While this may be seen as a victory for Pride and may make other potential claimant representatives hesitate before starting collective proceedings, it should be noted that the CAT found against Pride on a number of other important points, including:
- Pride strongly resisted the adjournment to allow the Applicant to reformulate her case, arguing that the Applicant had had ample time to prepare her claim and that there was no realistic prospect of the Applicant formulating her case in a way that was suitable for an aggregate award of damages. The CAT rejected those arguments, holding that the Applicant should be allowed the opportunity to reformulate her case;
- the CAT held that, if the issues with the proposed class discussed above can be overcome, then the case would be suitable for class certification on an opt-out basis “the CAT held that, if the issues with the proposed class discussed above can be overcome, then the case would be suitable for class certification on an opt-out basis “given the size of the class, the fact that the class members are individual consumers, and the estimated amount that each represented class member could recover”; and
- the CAT held that it would be just and reasonable for Ms Gibson to act as the class representative, dismissing Pride’s arguments that she was unsuitable and dismissing at this stage Pride’s arguments in relation to her ability to potentially pay Pride’s costs.
This is the first guidance as to how the CAT will interpret the statutory requirements for granting a CPO. This case was seen by many as a relatively straightforward test case of the new class action regime, involving an established infringement by the Respondent, a relatively unsophisticated product, a proposed class of vulnerable consumer claimants, and a relatively low level of claimed damages (approximately GBP 3 million).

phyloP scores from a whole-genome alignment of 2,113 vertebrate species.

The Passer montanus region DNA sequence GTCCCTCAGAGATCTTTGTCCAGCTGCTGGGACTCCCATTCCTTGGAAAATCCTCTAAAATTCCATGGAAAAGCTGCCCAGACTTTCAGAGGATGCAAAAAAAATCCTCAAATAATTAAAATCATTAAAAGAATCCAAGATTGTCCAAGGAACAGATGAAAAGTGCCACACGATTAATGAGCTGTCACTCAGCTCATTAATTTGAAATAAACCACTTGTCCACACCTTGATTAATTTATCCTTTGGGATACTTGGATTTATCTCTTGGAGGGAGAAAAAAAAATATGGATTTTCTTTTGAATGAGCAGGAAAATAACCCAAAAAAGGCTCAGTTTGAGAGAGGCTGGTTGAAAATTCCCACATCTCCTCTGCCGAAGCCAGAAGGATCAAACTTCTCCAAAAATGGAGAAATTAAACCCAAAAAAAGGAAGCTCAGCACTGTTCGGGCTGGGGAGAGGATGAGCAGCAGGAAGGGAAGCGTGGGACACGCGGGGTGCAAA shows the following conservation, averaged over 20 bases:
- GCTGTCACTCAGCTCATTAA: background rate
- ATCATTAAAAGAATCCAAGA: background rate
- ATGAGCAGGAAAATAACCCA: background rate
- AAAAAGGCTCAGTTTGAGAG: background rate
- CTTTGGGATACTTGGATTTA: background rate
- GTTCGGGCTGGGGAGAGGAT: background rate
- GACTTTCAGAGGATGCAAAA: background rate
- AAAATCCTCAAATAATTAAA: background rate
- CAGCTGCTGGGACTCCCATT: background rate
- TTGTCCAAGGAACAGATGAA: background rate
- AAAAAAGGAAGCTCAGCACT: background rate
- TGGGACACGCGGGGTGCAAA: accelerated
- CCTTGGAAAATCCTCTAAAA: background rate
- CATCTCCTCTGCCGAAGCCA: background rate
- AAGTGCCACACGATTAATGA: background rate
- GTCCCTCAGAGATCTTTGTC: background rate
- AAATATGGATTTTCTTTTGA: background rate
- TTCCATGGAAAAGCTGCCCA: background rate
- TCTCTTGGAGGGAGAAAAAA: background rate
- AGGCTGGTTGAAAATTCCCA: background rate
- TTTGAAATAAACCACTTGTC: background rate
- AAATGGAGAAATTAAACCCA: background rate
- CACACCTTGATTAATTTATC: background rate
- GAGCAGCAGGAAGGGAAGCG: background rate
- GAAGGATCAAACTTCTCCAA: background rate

However, the judgment demonstrates that the CAT, while keen to encourage an effective mechanism for collective redress for consumers, will scrutinise the plausibility of the expert methodology used to demonstrate the commonality and viability of the claims. The numerous factors which the CAT has to weigh before making a CPO show that potential class action claimants will have to be very diligent in preparing their claim. The CAT has said that Ms Gibson’s amended claim must address not only questions of quantification, but also of causation and that the revised claim may still face “considerable difficulties”. Even once the Applicant has reformulated her case, the CAT has said that it may need to further consider the suitability of this case for collective proceedings, depending on the revised assessment of likely costs and damages.